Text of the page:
Sime’s sukuk plan gets okay, crucial step to carve 3 listed companies

Malaysian Sime Darby, Japan's Mitsubishi Corporation, Tokyu Land and Hong Kong Land have also signed deals in Jakarta and surrounding areas.

PETALING JAYA: Sime Darby Bhd has received approval from its bondholders to restructure US$800mil (RM3.46bil) worth of sukuk, which is a crucial step in its plan to carve out three independent listed companies.

Holders of the sukuk, of which US$400mil will mature in 2018 with an equal amount maturing in 2023, approved the company’s plan to buy back the papers or replace the obligor or borrower to Sime Darby Plantation Sdn Bhd from Sime Darby currently.

“This is an important step for the group in our proposed reorganisation exercise to unlock value for shareholders. We must ensure that each listed company has the optimal capital structure, which will allow it to pursue growth with focus and agility,” said Sime Darby president and group chief executive Tan Sri Mohd Bakke Salleh in a statement yesterday.

The broader reorganisation of the group involves the proposed listing of Sime Darby Plantation and Sime Darby Property through share distributions. Sime Darby will remain listed, owning the automotive, industrial equipment and logistics businesses.

On April 18, Sime Darby launched a debt-restructuring exercise to restructure its US dollar-denominated sukuk.

Under the exercise, sukuk holders can cash in on their investments in the sukuk, or agree to change certain terms and conditions and replace Sime Darby with Sime Darby Plantation as the new borrower or obligor.

Sime Darby achieved a final tender and consent participation of 91% across both series of sukuk. In addition, investors holding almost a quarter of the 2023 sukuk chose to remain invested in Sime Darby Plantation.

Sime Darby Plantation achieved first-time corporate ratings of Baa1 and BBB+ by Moody’s Investor Service and Fitch Ratings Ltd, respectively, both on a stable outlook. The ratings are similar to Sime Darby’s existing corporate ratings and reflect Sime Darby Plantation’s position as one of the world’s leading oil palm plantation players, its size and scale of business, track record and strong shareholders’ support.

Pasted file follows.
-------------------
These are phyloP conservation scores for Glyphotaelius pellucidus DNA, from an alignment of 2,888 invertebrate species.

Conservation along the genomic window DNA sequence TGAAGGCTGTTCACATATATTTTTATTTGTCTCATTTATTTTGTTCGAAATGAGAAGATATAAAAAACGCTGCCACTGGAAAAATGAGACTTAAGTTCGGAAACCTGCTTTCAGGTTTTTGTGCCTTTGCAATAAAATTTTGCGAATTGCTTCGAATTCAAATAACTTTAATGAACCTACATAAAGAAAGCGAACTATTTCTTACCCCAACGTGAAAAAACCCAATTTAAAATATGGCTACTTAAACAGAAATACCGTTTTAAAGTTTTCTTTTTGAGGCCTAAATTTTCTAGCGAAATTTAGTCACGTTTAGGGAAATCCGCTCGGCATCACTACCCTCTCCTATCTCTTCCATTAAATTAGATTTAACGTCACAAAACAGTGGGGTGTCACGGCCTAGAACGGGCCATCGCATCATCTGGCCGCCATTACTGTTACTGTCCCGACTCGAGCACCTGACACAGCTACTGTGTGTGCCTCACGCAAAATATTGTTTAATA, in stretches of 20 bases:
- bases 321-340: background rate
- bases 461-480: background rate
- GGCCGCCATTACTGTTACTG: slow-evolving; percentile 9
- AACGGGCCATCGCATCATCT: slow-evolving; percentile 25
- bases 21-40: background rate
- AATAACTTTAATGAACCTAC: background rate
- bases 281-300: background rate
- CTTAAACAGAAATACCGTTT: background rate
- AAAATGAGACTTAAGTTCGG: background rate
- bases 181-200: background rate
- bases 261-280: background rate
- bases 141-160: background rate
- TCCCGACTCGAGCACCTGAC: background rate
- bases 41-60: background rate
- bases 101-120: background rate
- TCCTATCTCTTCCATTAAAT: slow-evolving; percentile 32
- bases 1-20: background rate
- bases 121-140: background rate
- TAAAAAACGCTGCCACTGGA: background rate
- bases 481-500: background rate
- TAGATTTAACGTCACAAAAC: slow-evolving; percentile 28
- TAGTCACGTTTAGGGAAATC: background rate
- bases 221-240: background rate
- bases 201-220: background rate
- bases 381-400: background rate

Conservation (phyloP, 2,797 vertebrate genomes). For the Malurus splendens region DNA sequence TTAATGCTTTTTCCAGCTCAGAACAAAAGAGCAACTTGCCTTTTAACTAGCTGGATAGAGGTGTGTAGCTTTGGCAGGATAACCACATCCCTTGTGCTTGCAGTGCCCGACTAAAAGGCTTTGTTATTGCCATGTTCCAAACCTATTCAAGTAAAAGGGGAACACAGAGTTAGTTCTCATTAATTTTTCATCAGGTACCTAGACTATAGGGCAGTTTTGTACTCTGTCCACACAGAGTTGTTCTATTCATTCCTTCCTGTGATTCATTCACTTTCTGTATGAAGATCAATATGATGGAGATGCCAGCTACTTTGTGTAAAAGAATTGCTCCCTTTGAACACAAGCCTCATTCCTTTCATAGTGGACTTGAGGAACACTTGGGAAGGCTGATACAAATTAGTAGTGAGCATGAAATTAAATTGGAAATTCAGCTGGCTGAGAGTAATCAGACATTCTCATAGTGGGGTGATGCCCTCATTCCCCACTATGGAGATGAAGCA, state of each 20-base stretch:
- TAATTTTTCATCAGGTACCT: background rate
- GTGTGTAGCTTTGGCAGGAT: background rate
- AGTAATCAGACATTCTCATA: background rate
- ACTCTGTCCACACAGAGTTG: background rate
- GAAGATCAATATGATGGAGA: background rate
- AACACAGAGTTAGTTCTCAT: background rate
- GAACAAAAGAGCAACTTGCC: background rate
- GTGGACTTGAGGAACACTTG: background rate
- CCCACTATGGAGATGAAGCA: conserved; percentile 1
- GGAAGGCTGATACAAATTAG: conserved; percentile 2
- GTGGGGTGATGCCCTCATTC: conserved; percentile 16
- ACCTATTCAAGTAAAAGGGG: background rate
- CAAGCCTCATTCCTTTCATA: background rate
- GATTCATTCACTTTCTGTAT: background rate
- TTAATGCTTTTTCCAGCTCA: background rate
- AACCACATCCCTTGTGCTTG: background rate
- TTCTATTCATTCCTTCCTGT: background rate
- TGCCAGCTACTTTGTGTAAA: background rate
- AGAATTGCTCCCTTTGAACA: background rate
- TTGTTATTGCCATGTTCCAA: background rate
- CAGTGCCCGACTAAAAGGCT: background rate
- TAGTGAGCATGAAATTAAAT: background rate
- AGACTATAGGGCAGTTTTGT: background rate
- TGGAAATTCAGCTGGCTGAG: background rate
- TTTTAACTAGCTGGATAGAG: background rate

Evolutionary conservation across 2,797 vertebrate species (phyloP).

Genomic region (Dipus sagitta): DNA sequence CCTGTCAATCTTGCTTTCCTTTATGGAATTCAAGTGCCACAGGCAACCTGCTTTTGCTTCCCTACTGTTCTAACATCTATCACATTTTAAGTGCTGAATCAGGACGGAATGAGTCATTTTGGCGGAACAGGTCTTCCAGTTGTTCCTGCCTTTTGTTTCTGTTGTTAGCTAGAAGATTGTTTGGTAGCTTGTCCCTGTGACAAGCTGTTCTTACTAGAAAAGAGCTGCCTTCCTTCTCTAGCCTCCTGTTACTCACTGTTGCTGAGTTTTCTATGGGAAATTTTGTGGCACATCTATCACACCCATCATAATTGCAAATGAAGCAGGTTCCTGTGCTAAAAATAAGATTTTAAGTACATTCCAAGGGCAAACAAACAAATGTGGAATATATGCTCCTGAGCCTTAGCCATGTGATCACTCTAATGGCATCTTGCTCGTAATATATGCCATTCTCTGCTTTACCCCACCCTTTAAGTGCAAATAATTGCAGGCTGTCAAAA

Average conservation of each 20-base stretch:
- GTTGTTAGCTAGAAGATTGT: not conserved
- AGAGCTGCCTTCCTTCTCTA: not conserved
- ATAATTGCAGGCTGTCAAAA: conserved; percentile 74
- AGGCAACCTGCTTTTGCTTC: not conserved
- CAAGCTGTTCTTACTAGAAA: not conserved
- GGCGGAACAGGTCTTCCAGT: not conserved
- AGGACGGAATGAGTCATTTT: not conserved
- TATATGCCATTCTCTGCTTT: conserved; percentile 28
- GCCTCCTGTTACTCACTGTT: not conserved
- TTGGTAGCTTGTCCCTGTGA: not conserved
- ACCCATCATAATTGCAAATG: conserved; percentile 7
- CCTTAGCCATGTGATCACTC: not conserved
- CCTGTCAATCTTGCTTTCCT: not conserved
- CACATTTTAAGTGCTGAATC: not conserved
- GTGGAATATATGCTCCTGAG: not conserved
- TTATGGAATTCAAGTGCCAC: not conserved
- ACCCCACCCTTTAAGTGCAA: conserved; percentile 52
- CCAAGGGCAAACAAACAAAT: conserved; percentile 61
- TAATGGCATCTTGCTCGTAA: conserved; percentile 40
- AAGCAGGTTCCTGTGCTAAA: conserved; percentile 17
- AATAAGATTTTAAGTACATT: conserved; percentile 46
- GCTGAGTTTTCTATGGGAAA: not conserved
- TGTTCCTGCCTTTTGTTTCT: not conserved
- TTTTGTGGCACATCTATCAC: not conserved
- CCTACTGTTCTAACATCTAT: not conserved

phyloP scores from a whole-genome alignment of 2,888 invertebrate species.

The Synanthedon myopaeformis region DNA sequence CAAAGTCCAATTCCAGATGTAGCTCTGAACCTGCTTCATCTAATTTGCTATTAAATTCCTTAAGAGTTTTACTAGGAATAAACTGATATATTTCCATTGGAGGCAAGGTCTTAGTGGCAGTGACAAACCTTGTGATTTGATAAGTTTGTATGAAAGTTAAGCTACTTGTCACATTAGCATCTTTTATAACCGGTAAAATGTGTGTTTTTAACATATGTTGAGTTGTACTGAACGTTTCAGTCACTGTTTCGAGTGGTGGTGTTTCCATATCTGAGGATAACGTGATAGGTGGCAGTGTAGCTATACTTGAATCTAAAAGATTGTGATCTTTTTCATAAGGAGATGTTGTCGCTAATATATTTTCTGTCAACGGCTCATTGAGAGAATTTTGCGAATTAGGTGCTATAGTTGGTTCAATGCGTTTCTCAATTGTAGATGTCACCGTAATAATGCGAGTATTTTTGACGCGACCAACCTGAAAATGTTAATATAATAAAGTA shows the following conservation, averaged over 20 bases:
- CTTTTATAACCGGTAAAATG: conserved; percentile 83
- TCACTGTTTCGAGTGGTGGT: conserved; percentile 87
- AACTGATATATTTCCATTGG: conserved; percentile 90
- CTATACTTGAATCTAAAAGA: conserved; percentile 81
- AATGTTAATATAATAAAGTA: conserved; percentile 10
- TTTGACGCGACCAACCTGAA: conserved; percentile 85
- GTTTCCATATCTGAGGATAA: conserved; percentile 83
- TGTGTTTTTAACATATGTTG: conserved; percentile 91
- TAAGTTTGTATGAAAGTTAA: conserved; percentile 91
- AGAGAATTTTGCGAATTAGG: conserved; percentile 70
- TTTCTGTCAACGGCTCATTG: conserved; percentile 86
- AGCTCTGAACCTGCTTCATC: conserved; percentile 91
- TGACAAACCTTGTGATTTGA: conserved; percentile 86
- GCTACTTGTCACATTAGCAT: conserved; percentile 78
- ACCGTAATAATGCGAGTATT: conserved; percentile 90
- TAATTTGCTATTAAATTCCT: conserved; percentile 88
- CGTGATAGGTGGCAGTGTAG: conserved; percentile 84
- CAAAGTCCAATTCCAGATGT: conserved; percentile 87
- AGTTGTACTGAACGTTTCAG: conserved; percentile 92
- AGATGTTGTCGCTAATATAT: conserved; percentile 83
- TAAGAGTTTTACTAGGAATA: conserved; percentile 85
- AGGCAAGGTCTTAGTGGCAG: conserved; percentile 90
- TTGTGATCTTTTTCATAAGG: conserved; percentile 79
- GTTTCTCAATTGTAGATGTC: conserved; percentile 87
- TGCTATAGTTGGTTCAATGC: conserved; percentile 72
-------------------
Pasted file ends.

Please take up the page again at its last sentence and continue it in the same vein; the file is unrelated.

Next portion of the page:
HSBC acted as the sole structuring and dealer manager for the exercise.

CIMB Research analyst Ivy Ng believes it would be neutral as the exercise was just to facilitate the listing. “There should be no significant impact and the company plans to transfer the debt from the holding company to the individual unit,” she told StarBiz.

Sime Darby has announced its plan to create three standalone businesses: plantation, property and trading, and logistics.

Plantation and property would be listed on Bursa Malaysia, while trading and logistics would remain under Sime Darby.

It would have to undertake an internal restructuring of its holding company and its subsidiaries involving restructuring of the borrowings of the group, the transfer of certain assets, including land, within the group and the capitalisation of inter-company loans.

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